Field Service Companies, Do You Know Why You’re Not Showing up in Google?

Written by | Sales & Marketing, Technology

Google has a penguin? Well, not that type of  penguin.

 

Field service companies need to be aware that Google recently announced their most recent algorithm update, Google Penguin 4.0.  “Penguin” is a codename for updates to ensure that Google serves relevant information on their search results pages. The updates penalize websites that violate Google’s Webmaster Guidelines. Google continues to release new versions of their guidelines to safeguard potential spammers that try to manipulate their search engine results by submitting inaccurate information or pages.

Many businesses miss the point that their website is an extension of their real-world presence, and should provide customers and prospects with relevant content and resources around their specific field service offerings. This not only helps their website be more informative, but helps it rank better on Google to generate more leads.

frustration

So why is your website now showing up in Google? Showing up in Google (and other search engines) is an important part of any advertising strategy to drive brand awareness and sales. With over 3.5 billion searches per day or 1.2 trillion searches per year worldwide, your customers are most likely searching for your services online. So how do you ensure your website is compliant with Google’s guidelines, so that you can show up on their search pages after the algorithm changes?

This blog post is part 1 of our two-part series to help you understand how to increase your visibility on Google. Today, we’ll cover the recent changes by Google, which primarily affects Local Search. Next week for Part 2, we’ll focus on specific actions you can take to improve your local ranking on Google.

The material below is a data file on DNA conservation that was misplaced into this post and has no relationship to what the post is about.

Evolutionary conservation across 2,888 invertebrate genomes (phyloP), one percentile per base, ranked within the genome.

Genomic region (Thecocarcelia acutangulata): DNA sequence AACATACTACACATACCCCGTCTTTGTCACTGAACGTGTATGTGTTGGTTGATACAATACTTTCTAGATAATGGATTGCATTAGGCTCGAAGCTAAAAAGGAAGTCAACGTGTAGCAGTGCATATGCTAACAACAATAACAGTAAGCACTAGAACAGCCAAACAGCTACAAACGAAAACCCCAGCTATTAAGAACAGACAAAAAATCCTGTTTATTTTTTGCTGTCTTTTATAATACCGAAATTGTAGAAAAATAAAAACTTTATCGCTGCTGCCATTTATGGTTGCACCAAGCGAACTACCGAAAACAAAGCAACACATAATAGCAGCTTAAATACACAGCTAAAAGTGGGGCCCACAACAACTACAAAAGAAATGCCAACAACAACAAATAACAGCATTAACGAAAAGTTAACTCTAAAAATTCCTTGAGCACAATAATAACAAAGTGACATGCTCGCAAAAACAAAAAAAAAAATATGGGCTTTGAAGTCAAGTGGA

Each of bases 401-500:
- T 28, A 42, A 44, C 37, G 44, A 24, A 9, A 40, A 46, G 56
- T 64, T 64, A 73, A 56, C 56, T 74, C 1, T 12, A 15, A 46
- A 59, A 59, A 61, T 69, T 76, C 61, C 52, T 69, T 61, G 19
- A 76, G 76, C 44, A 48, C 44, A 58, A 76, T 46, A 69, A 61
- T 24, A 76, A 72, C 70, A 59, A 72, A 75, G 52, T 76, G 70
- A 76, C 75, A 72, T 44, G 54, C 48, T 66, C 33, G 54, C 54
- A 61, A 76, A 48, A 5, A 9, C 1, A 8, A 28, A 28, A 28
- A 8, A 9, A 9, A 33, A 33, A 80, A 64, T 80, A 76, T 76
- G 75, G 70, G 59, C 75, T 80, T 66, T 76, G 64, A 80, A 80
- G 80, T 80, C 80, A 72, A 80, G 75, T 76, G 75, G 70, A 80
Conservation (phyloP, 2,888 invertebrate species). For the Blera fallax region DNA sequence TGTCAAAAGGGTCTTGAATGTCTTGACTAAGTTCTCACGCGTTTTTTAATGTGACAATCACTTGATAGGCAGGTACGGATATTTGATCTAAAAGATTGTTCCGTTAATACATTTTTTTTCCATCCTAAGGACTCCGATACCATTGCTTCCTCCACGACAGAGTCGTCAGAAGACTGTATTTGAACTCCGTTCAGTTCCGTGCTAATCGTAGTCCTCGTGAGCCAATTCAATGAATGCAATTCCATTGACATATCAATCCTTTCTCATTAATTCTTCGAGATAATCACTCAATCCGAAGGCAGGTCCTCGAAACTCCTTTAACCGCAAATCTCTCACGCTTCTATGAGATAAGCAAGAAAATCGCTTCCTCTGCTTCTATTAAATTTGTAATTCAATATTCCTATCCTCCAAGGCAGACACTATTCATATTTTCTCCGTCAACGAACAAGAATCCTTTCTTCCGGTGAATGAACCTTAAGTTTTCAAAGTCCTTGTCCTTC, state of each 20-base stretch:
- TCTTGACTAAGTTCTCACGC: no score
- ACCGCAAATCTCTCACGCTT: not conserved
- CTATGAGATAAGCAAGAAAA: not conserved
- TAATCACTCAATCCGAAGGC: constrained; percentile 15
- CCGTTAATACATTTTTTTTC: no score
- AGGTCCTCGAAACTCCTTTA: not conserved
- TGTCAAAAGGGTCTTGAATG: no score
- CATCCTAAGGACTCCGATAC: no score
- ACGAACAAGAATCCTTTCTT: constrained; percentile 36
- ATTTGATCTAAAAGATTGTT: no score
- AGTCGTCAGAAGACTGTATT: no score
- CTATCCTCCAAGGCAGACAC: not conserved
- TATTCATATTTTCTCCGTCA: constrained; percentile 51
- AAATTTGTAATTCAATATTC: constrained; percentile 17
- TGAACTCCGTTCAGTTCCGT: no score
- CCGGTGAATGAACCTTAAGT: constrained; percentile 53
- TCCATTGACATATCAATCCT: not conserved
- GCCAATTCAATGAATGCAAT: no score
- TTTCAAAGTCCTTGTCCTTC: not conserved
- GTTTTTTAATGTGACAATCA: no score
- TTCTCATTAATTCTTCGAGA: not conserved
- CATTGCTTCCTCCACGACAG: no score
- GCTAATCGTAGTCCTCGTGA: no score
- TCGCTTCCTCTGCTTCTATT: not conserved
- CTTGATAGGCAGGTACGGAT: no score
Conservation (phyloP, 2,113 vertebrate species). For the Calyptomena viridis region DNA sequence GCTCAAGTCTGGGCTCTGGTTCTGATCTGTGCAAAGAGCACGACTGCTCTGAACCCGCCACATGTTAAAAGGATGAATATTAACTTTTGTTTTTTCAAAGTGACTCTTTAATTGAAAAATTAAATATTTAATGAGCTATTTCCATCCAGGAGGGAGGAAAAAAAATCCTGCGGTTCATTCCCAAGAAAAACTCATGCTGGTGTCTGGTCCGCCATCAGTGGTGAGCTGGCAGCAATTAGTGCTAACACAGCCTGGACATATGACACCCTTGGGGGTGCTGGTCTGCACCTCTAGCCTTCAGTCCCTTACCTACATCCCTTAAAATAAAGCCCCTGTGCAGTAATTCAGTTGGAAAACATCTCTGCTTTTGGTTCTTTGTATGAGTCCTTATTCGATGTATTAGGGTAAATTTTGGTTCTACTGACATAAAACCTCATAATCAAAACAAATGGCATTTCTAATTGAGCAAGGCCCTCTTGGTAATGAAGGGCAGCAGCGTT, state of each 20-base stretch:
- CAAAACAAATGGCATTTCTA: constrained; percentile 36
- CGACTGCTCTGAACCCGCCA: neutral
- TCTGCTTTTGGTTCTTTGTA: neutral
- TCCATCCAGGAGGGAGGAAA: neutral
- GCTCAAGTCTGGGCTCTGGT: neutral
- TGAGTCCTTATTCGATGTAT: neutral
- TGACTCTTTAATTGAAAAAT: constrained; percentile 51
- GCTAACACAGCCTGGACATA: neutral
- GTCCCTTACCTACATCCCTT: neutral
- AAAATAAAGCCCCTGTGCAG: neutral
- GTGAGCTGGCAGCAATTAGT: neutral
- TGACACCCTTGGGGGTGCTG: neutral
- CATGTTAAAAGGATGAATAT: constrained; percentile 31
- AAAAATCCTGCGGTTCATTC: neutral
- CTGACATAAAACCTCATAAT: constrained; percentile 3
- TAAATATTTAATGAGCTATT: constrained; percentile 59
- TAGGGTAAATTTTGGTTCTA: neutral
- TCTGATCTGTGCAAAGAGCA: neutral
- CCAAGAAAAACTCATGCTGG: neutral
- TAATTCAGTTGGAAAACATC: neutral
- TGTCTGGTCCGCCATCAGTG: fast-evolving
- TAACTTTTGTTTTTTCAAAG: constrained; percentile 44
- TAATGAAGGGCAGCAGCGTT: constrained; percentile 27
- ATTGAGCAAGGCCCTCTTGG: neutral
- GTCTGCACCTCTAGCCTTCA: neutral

What you need to know Google’s recent changes:

1. Separation of organic search and local search

“Think of Google as a massive file cabinet to help you visualize how sites and pages are being served on its search results.”

 

Google has a drawer (database) for its local business directory, and a separate drawer (database) for general organic search listings. With the recent update, the local business filter seems to be running more independently from the organic one. For example, ranking on Google Local depends on how popular your business listing is in their Local Directory database (think Yellow Pages), while ranking on Google Organic is driven by how your website fares with other websites in your industry in your local area and beyond.

2. Companies that fall outside of city limits now get a boost on Local Search
Let’s say you have a HVAC company that’s located in Lexington, but also services the next town of Springfield. In the past, Google Local search results would only show companies that were located specifically where its office was based (physical address), so your HVAC company would never show up when people searched for “HVAC Springfield”, only “HVAC Lexington”. With the recent changes, Google now allows a company’s website to show up in Google Local searches that fall outside their city limits.

3. Same address may be filtered for the listing that is most popular
Here’s an example: Imagine a home rebuilding company located in Springfield with John Doe (brother), an electrician, and Jane Doe (sister), also an electrician. There have been instances where both Jane and John would submit their address to Google as:

Same address on Google

Google historically would list these as two separate companies for searches like “electricians in Springfield”, however with the recent update, Google now filters based on address affiliation. If a company is sharing an address, a website, and a phone number, they will not show up as separate listings. Google will instead show whichever listing is more popular for that address.

Find this blog post helpful? Send it to a colleague or share it on social. Also, stay tuned for next week’s follow-up post on how field service companies can get more visibility on Google’s Local Directory!

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Last modified: November 29, 2016

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